The story of serial killer John Cooper, who appeared on the 1980’s UK hit show Bullseye a month before committing two murders, is to be televised in a new three-part ITV true-crime drama starting in the New Year, called The Pembrokeshire Murders.
Cooper threw darts and talked about his pastimes on Bullseye hosted by Jim Bowen just weeks before killing Peter and Gwenda Dixon.
On the show he gave away chilling clues to the location of where he was to commit those murders that went unsolved for 20 years.
The Pembrokeshire Murders drama is based on the book The Pembrokeshire Murders: Catching The Bullseye Killer, by Steve Wilkins, the senior investigating officer in the case.
Mugshot of serial killer John Cooper
it wasn’t until the launch of a cold-case review in 2005 that finally cracked the case that Cooper was caught due to advances in forensic science and from vital clues revealed by the killer during his appearance on Bullseye, where he told host Jim Bowen how he loved living in the area of the murders and where he mentioned the location where the Dixons were later to be found dead.
Cooper, a diagnosed psychopath, also killed siblings Richard and Helen Thomas, whose charred remains were found in the ruins of their farmhouse, Scoveston Manor, in the county in 1985.
On Bullseye host Jim Bowen asked Cooper what he liked to do in his spare time.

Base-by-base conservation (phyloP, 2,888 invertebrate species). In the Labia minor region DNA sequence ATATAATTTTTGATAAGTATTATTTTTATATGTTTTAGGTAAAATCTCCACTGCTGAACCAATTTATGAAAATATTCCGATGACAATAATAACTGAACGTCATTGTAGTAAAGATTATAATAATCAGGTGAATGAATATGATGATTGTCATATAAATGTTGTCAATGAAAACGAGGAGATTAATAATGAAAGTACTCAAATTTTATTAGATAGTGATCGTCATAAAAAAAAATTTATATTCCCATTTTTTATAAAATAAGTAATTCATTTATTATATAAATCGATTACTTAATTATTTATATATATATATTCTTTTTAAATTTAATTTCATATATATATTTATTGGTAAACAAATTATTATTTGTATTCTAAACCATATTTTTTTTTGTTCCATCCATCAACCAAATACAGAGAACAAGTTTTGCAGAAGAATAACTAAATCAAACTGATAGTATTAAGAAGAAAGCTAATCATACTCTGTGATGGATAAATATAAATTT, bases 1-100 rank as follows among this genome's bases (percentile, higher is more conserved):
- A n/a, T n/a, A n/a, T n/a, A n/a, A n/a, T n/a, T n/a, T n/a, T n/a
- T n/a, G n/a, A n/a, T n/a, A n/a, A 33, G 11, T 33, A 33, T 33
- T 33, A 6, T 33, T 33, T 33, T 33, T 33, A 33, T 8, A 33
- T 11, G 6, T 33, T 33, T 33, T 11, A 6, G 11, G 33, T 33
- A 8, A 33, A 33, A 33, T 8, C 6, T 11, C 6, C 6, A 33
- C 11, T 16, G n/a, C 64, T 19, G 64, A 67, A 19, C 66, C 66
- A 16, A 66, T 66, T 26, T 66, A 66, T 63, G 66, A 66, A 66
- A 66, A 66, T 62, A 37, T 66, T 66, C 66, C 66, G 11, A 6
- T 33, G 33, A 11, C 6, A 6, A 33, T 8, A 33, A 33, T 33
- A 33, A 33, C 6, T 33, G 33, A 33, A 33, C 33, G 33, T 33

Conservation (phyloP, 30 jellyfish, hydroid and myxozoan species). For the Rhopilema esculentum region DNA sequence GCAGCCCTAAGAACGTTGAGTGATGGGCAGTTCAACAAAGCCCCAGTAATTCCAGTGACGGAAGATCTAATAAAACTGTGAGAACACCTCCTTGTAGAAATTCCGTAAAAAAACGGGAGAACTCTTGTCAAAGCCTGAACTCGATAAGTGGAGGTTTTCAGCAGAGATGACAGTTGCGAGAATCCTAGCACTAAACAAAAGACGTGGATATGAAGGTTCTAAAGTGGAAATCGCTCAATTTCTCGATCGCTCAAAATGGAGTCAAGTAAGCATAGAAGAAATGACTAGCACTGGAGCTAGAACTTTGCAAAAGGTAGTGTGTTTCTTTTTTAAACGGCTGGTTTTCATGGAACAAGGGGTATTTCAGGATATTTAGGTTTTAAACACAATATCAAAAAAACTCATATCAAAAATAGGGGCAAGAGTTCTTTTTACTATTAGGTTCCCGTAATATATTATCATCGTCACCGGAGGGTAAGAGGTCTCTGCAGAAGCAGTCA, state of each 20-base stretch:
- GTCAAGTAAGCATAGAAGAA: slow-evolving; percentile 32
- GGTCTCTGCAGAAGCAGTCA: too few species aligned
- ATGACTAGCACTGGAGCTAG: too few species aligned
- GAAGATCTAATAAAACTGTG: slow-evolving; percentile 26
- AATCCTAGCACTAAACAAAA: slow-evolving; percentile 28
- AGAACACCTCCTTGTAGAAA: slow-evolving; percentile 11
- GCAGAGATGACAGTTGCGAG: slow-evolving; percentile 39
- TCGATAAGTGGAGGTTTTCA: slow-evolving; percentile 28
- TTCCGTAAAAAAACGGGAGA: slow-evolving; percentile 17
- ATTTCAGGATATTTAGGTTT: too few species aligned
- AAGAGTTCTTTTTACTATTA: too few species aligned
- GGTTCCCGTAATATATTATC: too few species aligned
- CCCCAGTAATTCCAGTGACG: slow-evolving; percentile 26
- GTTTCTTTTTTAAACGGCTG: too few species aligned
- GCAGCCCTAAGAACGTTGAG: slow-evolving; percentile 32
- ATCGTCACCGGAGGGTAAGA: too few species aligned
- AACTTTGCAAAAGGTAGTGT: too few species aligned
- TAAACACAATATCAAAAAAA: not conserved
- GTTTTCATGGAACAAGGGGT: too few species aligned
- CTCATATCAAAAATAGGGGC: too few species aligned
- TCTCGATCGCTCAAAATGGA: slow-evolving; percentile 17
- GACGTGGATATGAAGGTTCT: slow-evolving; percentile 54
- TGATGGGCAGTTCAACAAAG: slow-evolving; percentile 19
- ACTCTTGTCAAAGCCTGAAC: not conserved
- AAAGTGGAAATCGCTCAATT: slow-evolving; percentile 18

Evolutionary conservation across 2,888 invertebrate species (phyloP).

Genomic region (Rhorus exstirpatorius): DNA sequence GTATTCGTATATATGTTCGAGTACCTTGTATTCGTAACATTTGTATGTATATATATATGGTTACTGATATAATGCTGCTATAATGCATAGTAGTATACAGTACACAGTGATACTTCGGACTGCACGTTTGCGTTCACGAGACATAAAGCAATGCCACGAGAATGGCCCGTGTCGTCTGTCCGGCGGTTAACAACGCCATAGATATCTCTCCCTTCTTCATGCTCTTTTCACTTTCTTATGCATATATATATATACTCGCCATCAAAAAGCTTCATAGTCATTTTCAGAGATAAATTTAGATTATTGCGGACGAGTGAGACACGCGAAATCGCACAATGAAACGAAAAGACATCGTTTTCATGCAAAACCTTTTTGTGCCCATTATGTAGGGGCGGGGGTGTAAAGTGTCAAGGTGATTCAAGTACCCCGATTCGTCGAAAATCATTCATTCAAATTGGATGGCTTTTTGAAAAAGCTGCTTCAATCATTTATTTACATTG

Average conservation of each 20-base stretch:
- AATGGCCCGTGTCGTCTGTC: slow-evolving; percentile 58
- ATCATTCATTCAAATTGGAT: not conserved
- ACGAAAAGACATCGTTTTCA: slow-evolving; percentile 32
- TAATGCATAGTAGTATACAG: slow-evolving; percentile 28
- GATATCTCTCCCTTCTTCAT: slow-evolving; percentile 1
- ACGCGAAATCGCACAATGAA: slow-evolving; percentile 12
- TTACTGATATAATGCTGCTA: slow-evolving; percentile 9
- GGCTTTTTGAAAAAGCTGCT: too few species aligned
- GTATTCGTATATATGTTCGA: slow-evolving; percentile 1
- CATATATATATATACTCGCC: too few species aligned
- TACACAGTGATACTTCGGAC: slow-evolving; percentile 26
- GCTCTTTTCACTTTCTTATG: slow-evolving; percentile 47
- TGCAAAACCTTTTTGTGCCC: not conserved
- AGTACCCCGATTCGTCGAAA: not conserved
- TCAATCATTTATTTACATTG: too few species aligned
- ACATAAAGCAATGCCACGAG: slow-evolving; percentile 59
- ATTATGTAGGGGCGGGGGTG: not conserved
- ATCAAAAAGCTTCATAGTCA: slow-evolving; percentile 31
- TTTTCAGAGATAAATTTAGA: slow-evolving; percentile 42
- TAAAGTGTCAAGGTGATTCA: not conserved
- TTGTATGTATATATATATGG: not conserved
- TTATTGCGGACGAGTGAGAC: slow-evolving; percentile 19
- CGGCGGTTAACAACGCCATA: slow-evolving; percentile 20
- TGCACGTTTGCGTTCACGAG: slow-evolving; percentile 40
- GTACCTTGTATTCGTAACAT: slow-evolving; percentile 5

“You’ve got an unusual hobby John, haven’t you?” he asked him.
“Oh yes,” said the serial killer. “Scuba diving.”
Bowen commented that Pembrokeshire was “the place to do it”.
“We’ve got deep water where you can swim over mountains and all sorts of things,” Cooper added.
Retired chief superintendent Steve Wilkins, after watching Cooper on the show, realised he now had evidence that could nail the killer police had been hunting for years.
Serial killer John Cooper (left) on Bullseye and the police sketch of the original suspect, who was described as a “scruffy” bushy-haired man
“You could hardly make it up. There was Cooper, just a month before the killings, revealing on national television knowledge of the area where the Dixons would be murdered,” he said.
An artists impression of the suspect wanted for The Pembrokeshire Murders also bore a striking resemblance to Cooper.
The police sketch of the original suspect, who was described as a “scruffy” bushy-haired man, was compiled from witness descriptions after Cooper was seen acting suspiciously near cashpoints where victim’s bank cards were used. Police later realised how similar the artists impression was to how Cooper looked during his appearance on Bullseye.
Cooper shot dead millionaire farmer Richard Thomas, 58, and his sister Helen, 56, at Scoveston Manor near Milford Haven on December 22, 1985.
Farmer Richard Thomas and his sister Helen Thomas
Four years later he cold-bloodedly executed middle-aged Oxfordshire holidaymakers Peter and Gwenda Dixon with a shotgun as they strolled on the Pembrokeshire coastal path near Little Haven on June 29, 1989, robbing Mr Dixon and sexually assaulted his wife.
Victims Peter and Gwenda Dixon
Cooper was given a whole life sentence for the four murders that became known as The Pembrokeshire Coastal Path murders. He was also sentenced for raping a 16-year-old girl and sexually assaulting a 15-year-old girl at gunpoint in March 1996 in woodland behind the Mount Estate in Milford Haven.
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